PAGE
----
10Investigates: VA failed to verify credentials for PTSD care

VA didn't verify credentials

BAY PINES, Fla. - For as brave as America’s veterans are, they are often also our country’s most vulnerable citizens. The brutalities of war have left countless veterans with Post-Traumatic Stress Disorder (PTSD), and the U.S. Department of Veterans Affairs scrambling to improve its mental health support.

10Investigates found several Veterans Administration facilities failing to follow federal guidelines regarding peer specialists, defined as “a person with a mental health and/or co-occurring condition, who has been trained to help others with these conditions, identify and achieve specific life and recovery goals.”

The positions were deemed so crucial to veterans’ care, President Obama signed an executive order in 2012 expanding the program by 800 counselors and adding new oversights. Since then, peer specialists have helped thousands of vulnerable veterans deal with mental health issues and adjust to civilian life.

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But George Barbour, a VA employee whistleblower and Vietnam-era veteran who has dealt with mental illness himself, reached out to 10Investigates after he suspected the Bay Pines VA Healthcare System wasn’t ensuring peer specialists received federally-mandated training, certificates and continued education.

“We need to have the best care for (veterans),” Barbour said. “The military was their job and when they come back they're lost...They sacrificed a lot for us.”

Barbour said he believes the shortcomings to be widespread, echoing a similar investigation from 10News’ partners in Minneapolis, who exposed unqualified doctors performing tens of thousands of traumatic brain injury tests on veterans.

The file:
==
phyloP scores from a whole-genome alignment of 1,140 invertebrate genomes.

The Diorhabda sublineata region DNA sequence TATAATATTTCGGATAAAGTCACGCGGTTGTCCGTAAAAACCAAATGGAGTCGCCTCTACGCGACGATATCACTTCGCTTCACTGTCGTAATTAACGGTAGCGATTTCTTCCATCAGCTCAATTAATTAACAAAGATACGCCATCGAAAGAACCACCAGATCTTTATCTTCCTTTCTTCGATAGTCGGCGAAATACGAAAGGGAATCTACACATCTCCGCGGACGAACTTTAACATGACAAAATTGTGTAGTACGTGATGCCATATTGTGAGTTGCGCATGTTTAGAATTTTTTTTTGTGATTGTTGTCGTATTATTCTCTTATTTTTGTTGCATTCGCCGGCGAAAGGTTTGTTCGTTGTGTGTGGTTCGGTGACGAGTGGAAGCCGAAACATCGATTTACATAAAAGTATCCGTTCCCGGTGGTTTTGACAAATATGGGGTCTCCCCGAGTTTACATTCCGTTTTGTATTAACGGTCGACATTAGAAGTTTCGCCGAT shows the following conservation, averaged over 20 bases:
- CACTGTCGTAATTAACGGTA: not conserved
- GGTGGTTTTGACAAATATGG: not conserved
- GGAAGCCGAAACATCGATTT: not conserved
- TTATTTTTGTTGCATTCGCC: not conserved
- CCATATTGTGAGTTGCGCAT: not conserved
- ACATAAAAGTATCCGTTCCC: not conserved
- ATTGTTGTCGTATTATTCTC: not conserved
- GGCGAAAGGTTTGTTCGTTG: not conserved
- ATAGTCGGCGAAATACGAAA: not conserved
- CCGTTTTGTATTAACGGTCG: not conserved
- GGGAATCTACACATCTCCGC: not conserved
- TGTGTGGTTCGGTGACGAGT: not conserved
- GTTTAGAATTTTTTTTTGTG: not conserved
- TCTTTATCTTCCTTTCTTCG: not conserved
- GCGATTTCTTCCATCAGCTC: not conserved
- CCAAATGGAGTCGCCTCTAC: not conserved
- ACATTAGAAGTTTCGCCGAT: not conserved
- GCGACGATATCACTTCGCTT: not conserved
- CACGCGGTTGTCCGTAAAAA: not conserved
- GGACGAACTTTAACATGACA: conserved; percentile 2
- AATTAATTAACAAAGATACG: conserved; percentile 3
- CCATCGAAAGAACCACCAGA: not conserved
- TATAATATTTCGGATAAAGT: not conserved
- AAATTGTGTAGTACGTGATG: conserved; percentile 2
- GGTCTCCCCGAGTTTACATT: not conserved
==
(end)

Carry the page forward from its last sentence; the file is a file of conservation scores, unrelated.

A spokesperson for Bay Pines declined multiple interview requests regarding peer specialists, and was initially unable to verify employees’ credentials. 10Investigates was told no record existed documenting the employees’ certifications and training. However, the VA is now asking for proof of certifications and has pushed non-compliant peer specialists to obtain the proper certification and training.

“The Peer Specialist program is providing an important service to our nation’s veterans,” Col. Susan Wentzell (Ret.), spokesperson for Bay Pines, wrote in an email. “Veterans who have experienced (or are recovering from) mental illness can inspire others by helping them recover while making effective use of resources.

“It’s important your viewers know these Peer Specialists get significantly more oversight from their supervisors, program managers, other members of their interdisciplinary team, and Mental Health leadership than anything that can be accomplished by their certification bodies.

"They are embedded within interdisciplinary teams and provide a service that is supplementary to all of the other wonderful therapeutic activities in each of these Medical Center’s Mental Health programs. They ‘bridge the gap’ between veterans struggling with mental illness/substance abuse and the services that are offered in VA.”

If you’ve got more to add to this story, our 10Investigates team wants to hear from you. 

Find 10Investigates' Noah Pransky on Facebook or follow his updates on Twitter. Send your story tips confidentially to npransky@wtsp.com.

(© 2017 WTSP)


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